[0027] This form of microwave plasma generator produces an output of plasma excited gas in the form of a sheet, which is advantageous for some purposes such as the treatment of extended surfaces.

[0028] With this arrangement gas input to the chamber may be via both sides of the field enhancing electrodes, that is, for example, using the configuration of ports shown in FIG. 1, gas input via both ports 106 and 107. This further allows different gases to be introduced via the respective two ports. The gases may then react in the plasma formed between the field enhancing electrodes before exiting via gas exit slit 202.

[0029] FIG. 3 is a longitudinal section of a third embodiment of the invention in which the lamina 108 of the field-enhancing electrodes also is doubled and a gaseous medium to be energised is admitted into the chamber 101 via an inlet port 301 which communicates with the gap 302 between the laminae 108, 108′. This arrangement also provides that all the gaseous medium passes through the region of maximum electric field, so increasing the electrical efficiency of the plasma generator and also allowing the microwave entrance window membrane 104 to be brought close to the electric field-enhancing electrode as well as the microwave exit window membrane 105, so reducing the length of the plasma generator. In this embodiment the baffle 111 is redundant and is omitted.

[0030] In the second and third embodiments of the invention, the doubled laminae have a symmetrical knife-edge as the laminae 108, 109 of the first embodiment of the invention, or an asymmetrical form as shown in FIGS. 2 and 3.

[0031] The invention is not restricted to the details of the foregoing examples. For instance the opposed edges of the field enhancing electrodes need not necessarily have a knife or sharp edge form, but may be flat. Conveniently the thickness of the opposed edges of the electrodes is of the order of 1 mm to 2 mm but can be significantly more than this. Laminae providing the field enhancing electrodes can be of similar thickness, provided they are strong enough to resist buckling under the heat generated by the plasma. As indicated above, provision of coolant passages in the electrodes may be required, in which case a thicker structure will result.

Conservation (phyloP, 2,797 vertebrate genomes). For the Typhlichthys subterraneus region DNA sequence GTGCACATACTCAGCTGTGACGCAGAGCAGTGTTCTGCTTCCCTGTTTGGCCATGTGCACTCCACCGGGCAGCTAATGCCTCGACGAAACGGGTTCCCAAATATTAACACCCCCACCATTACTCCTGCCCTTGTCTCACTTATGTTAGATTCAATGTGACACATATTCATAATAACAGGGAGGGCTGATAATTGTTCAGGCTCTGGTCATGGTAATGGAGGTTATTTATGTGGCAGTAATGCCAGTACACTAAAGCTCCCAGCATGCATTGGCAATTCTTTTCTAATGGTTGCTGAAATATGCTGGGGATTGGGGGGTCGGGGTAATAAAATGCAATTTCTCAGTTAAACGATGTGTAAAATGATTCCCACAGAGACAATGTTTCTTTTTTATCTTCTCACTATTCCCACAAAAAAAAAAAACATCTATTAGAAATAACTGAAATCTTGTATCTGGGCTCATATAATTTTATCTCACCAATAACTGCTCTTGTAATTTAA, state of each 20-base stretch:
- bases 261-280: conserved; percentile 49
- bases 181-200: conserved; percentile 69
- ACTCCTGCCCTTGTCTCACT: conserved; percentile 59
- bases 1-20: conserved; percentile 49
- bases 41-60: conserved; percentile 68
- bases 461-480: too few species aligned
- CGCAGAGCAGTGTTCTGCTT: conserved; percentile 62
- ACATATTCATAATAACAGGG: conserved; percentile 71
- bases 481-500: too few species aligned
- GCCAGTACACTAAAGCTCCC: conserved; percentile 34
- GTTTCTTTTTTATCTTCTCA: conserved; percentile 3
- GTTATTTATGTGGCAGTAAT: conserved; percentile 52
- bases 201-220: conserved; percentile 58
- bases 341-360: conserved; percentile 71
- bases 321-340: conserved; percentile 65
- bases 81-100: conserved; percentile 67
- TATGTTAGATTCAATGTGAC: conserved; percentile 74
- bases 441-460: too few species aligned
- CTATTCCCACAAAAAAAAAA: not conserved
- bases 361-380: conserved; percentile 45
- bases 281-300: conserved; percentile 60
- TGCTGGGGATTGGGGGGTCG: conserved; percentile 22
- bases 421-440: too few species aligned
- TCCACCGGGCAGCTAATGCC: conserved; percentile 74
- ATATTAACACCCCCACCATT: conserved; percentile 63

[0032] The width of gap between the electrodes is chosen so as to provide sufficient field enhancement for the plasma to strike at the required gas pressure of operation. Thus for operation at or near atmospheric pressure a gap width of the order of 1 mm is required. For lower pressure operation a wider gap can be adopted.

[0033] With this in mind, a modification may provide for the gap between the electrodes to be adjustable so that the plasma generator can readily be adapted for optimum operation for a given gas composition and operating pressure.

[0034] Enhanced throughput of the gaseous medium allows the microwave plasma generator described herein suitable for the treatment of chemical warfare gases such as sarin, phosgene and other toxic components used in chemical weapons as well as the destruction of nerve agents and biological agents such as spores, for example anthrax spores, bacteria and viruses, naturally occurring or modified by genetic engineering techniques or combinations of chemical warfare gases and biological agents. The plasma generator may be incorporated into ventilation systems in buildings, fixed or portable, tents, bunkers above or below ground, ships, submarines, aircraft, vehicles. It may be part of a system for the detection and treatment of gases and agents. The system can include sensors for the detection of such gases and agents and these sensors can be based on microfabricated cantilevers for example as disclosed in WO99/38007 and WO 00/14539. The plasma generator can be run continuously or intermittently depending on the response of the sensor. Catalysts can be incorporated into the system downstream of the exhaust gases emitted from the plasma generator for the conversion of nitrogen oxides, produced in the plasma, to nitrogen. The plasma generator can also be used for the deactivation of prion proteins.